Former Milwaukee Mayor John Norquist has a thoughtful piece in Strong Towns that recommends taking a hard look before widening streets. Congestion can actually cause an uptick in retail sales, for instance. In other cases, the costs of buying real estate while losing the tax revenue from those properties is more than the benefits a street widening can bring.
Here's what Mr. Norquist left out: Improving congestion no longer has to mean widening streets or adding expressways. Smart technology offers dozens of solutions, from smart traffic control to smart parking to multi-modal mass transit to route planning that solves for the fastest time and many more.
Yes, adding roads and lanes may no longer be cost-effective. But that doesn't mean you can't make a big dent in congestion. And when you do that, you get a city that is both more livable and more productive. -- Jesse Berst
"No one likes being stuck in traffic. That’s why people complain about congestion," writes Norquist in his piece Is traffic always bad? "Yet," he goes on, "it’s just as true that popular destinations tend to be crowded. Fifth Avenue in New York, Market Street in San Francisco, Chicago’s Michigan Avenue, and Rodeo Drive in Beverly Hills are all congested, but people keep coming back to shop or hang out. Maybe we should view congestion, in the urban context at least, as a symptom of success."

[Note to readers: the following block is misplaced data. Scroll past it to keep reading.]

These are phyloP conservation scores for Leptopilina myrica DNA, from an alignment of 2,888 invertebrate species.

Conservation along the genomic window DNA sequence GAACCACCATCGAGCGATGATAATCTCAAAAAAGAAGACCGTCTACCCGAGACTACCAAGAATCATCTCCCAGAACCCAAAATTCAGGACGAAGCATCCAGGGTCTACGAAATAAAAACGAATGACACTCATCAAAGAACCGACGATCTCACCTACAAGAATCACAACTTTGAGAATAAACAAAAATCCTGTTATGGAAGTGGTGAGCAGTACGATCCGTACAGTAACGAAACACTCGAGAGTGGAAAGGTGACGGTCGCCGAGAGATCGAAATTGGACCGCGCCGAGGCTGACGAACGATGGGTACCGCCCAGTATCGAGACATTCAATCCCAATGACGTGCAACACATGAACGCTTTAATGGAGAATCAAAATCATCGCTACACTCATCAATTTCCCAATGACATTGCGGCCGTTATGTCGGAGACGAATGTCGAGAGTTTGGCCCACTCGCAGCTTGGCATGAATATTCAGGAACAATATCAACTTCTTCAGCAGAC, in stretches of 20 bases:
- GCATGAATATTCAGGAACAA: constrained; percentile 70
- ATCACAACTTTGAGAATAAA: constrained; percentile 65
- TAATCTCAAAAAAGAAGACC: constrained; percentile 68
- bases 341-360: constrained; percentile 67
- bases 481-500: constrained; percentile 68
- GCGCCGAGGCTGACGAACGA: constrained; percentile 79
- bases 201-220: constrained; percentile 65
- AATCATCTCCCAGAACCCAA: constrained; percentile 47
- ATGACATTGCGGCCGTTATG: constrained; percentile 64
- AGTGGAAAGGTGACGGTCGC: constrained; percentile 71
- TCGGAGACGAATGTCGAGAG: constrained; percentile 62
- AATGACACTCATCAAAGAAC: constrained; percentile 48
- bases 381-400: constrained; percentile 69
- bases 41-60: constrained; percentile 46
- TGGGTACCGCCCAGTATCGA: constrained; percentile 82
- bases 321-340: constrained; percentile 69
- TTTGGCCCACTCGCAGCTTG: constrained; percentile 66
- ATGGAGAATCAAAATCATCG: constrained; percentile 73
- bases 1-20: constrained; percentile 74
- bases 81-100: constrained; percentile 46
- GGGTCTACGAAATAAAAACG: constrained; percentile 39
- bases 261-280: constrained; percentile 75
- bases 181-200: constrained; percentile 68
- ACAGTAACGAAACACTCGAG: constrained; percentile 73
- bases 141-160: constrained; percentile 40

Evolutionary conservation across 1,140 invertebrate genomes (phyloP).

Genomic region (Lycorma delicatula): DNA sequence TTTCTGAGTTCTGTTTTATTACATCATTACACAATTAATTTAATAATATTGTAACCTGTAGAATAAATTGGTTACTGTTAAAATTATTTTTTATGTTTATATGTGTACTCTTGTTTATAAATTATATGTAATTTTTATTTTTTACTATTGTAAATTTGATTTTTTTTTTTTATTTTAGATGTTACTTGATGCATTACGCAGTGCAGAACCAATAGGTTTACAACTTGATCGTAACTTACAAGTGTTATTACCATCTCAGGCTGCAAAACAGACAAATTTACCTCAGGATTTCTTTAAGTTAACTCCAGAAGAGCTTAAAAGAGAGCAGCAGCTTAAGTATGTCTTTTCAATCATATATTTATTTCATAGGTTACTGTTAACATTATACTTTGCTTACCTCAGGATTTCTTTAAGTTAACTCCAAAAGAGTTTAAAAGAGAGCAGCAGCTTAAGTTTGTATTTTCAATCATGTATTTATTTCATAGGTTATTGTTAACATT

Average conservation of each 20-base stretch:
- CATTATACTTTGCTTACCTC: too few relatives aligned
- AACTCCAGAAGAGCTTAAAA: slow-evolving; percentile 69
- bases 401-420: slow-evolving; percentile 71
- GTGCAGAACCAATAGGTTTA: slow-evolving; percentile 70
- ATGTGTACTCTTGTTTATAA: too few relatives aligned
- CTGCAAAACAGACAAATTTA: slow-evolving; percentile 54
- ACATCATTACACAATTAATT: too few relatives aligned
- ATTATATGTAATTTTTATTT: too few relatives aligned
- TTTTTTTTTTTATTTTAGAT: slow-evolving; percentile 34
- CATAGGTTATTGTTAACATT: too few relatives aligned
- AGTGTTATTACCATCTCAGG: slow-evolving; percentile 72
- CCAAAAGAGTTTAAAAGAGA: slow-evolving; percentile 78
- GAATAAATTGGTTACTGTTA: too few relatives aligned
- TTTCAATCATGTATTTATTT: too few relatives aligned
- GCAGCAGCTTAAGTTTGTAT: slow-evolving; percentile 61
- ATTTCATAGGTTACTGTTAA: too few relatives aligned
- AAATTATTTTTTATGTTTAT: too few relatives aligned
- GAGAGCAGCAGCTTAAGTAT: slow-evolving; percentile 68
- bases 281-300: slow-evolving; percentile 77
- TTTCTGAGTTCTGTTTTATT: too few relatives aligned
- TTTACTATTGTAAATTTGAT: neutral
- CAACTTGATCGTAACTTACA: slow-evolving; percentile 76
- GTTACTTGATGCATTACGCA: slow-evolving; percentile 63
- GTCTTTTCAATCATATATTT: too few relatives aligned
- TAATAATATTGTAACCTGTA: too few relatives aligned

Norquist likens congestion to cholesterol – noting that if you don't have any, you die. But as with cholesterol, you can have a "good kind" and a "bad kind" of traffic. "Travelers who bring commerce to a city add more value than those just driving through," he says, "and any thorough assessment of congestion needs to be balanced with other factors such as retail sales, real estate value, and pedestrian volume."
He has lots more to say; click to read his piece here and be sure to scroll down to the bottom where you'll find lots of comments from readers about what his point of view.